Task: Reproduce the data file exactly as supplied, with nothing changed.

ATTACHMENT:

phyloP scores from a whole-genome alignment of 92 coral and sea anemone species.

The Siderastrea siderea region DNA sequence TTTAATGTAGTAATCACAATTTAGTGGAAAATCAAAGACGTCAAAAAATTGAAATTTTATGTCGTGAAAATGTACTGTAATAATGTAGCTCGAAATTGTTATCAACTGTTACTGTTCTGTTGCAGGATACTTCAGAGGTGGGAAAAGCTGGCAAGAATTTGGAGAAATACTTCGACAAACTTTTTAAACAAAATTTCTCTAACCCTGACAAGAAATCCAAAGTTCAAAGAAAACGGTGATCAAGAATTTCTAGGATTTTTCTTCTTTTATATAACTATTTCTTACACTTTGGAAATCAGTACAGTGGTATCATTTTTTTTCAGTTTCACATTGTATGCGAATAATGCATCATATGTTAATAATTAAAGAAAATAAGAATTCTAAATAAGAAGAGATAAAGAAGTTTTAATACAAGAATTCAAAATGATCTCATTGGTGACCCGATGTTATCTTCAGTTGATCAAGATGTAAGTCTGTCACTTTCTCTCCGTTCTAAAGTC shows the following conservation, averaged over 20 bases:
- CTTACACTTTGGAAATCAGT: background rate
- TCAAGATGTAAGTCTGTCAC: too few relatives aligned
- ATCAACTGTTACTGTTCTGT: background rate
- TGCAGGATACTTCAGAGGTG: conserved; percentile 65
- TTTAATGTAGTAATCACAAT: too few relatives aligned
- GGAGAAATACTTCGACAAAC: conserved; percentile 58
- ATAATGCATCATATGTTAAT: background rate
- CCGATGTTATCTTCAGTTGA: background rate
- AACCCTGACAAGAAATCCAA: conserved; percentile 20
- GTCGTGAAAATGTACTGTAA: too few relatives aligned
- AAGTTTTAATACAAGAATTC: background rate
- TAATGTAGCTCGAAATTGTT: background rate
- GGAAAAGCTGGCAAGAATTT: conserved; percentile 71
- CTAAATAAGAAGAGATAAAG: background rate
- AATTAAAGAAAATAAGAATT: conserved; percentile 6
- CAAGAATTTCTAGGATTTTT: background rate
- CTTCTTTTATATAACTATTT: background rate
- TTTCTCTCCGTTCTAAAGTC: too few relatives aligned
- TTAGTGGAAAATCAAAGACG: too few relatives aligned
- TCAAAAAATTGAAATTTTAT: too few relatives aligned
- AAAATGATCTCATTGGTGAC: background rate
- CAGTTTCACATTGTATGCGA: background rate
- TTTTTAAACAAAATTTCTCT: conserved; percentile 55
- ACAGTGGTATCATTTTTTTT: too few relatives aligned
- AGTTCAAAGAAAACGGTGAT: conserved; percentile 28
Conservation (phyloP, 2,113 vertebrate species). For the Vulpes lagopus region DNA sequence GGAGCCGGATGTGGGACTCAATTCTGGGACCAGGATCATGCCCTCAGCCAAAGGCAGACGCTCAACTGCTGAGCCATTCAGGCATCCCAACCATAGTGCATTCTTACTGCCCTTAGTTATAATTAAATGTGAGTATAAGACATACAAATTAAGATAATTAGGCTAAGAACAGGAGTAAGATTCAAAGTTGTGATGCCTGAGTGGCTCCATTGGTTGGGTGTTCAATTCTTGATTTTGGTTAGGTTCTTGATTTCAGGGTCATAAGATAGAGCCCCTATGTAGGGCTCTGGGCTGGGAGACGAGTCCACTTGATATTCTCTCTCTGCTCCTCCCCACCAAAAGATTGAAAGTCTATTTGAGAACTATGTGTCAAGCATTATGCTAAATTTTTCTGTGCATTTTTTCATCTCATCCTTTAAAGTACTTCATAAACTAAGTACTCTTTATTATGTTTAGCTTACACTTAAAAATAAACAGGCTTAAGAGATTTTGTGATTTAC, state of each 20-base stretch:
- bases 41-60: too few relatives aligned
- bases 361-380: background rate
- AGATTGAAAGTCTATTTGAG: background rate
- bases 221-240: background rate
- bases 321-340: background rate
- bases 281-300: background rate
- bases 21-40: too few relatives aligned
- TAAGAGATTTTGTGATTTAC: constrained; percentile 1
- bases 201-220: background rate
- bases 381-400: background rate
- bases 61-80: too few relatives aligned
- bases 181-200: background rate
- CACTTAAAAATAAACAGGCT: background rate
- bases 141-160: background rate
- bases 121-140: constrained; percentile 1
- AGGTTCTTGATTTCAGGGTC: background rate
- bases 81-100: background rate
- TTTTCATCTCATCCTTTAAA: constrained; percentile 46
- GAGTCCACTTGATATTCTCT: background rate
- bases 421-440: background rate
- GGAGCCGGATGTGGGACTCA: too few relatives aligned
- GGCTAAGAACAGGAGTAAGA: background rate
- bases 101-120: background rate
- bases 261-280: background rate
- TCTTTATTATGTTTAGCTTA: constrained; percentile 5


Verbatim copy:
phyloP scores from a whole-genome alignment of 92 coral and sea anemone species.

The Siderastrea siderea region DNA sequence TTTAATGTAGTAATCACAATTTAGTGGAAAATCAAAGACGTCAAAAAATTGAAATTTTATGTCGTGAAAATGTACTGTAATAATGTAGCTCGAAATTGTTATCAACTGTTACTGTTCTGTTGCAGGATACTTCAGAGGTGGGAAAAGCTGGCAAGAATTTGGAGAAATACTTCGACAAACTTTTTAAACAAAATTTCTCTAACCCTGACAAGAAATCCAAAGTTCAAAGAAAACGGTGATCAAGAATTTCTAGGATTTTTCTTCTTTTATATAACTATTTCTTACACTTTGGAAATCAGTACAGTGGTATCATTTTTTTTCAGTTTCACATTGTATGCGAATAATGCATCATATGTTAATAATTAAAGAAAATAAGAATTCTAAATAAGAAGAGATAAAGAAGTTTTAATACAAGAATTCAAAATGATCTCATTGGTGACCCGATGTTATCTTCAGTTGATCAAGATGTAAGTCTGTCACTTTCTCTCCGTTCTAAAGTC shows the following conservation, averaged over 20 bases:
- CTTACACTTTGGAAATCAGT: background rate
- TCAAGATGTAAGTCTGTCAC: too few relatives aligned
- ATCAACTGTTACTGTTCTGT: background rate
- TGCAGGATACTTCAGAGGTG: conserved; percentile 65
- TTTAATGTAGTAATCACAAT: too few relatives aligned
- GGAGAAATACTTCGACAAAC: conserved; percentile 58
- ATAATGCATCATATGTTAAT: background rate
- CCGATGTTATCTTCAGTTGA: background rate
- AACCCTGACAAGAAATCCAA: conserved; percentile 20
- GTCGTGAAAATGTACTGTAA: too few relatives aligned
- AAGTTTTAATACAAGAATTC: background rate
- TAATGTAGCTCGAAATTGTT: background rate
- GGAAAAGCTGGCAAGAATTT: conserved; percentile 71
- CTAAATAAGAAGAGATAAAG: background rate
- AATTAAAGAAAATAAGAATT: conserved; percentile 6
- CAAGAATTTCTAGGATTTTT: background rate
- CTTCTTTTATATAACTATTT: background rate
- TTTCTCTCCGTTCTAAAGTC: too few relatives aligned
- TTAGTGGAAAATCAAAGACG: too few relatives aligned
- TCAAAAAATTGAAATTTTAT: too few relatives aligned
- AAAATGATCTCATTGGTGAC: background rate
- CAGTTTCACATTGTATGCGA: background rate
- TTTTTAAACAAAATTTCTCT: conserved; percentile 55
- ACAGTGGTATCATTTTTTTT: too few relatives aligned
- AGTTCAAAGAAAACGGTGAT: conserved; percentile 28
Conservation (phyloP, 2,113 vertebrate species). For the Vulpes lagopus region DNA sequence GGAGCCGGATGTGGGACTCAATTCTGGGACCAGGATCATGCCCTCAGCCAAAGGCAGACGCTCAACTGCTGAGCCATTCAGGCATCCCAACCATAGTGCATTCTTACTGCCCTTAGTTATAATTAAATGTGAGTATAAGACATACAAATTAAGATAATTAGGCTAAGAACAGGAGTAAGATTCAAAGTTGTGATGCCTGAGTGGCTCCATTGGTTGGGTGTTCAATTCTTGATTTTGGTTAGGTTCTTGATTTCAGGGTCATAAGATAGAGCCCCTATGTAGGGCTCTGGGCTGGGAGACGAGTCCACTTGATATTCTCTCTCTGCTCCTCCCCACCAAAAGATTGAAAGTCTATTTGAGAACTATGTGTCAAGCATTATGCTAAATTTTTCTGTGCATTTTTTCATCTCATCCTTTAAAGTACTTCATAAACTAAGTACTCTTTATTATGTTTAGCTTACACTTAAAAATAAACAGGCTTAAGAGATTTTGTGATTTAC, state of each 20-base stretch:
- bases 41-60: too few relatives aligned
- bases 361-380: background rate
- AGATTGAAAGTCTATTTGAG: background rate
- bases 221-240: background rate
- bases 321-340: background rate
- bases 281-300: background rate
- bases 21-40: too few relatives aligned
- TAAGAGATTTTGTGATTTAC: constrained; percentile 1
- bases 201-220: background rate
- bases 381-400: background rate
- bases 61-80: too few relatives aligned
- bases 181-200: background rate
- CACTTAAAAATAAACAGGCT: background rate
- bases 141-160: background rate
- bases 121-140: constrained; percentile 1
- AGGTTCTTGATTTCAGGGTC: background rate
- bases 81-100: background rate
- TTTTCATCTCATCCTTTAAA: constrained; percentile 46
- GAGTCCACTTGATATTCTCT: background rate
- bases 421-440: background rate
- GGAGCCGGATGTGGGACTCA: too few relatives aligned
- GGCTAAGAACAGGAGTAAGA: background rate
- bases 101-120: background rate
- bases 261-280: background rate
- TCTTTATTATGTTTAGCTTA: constrained; percentile 5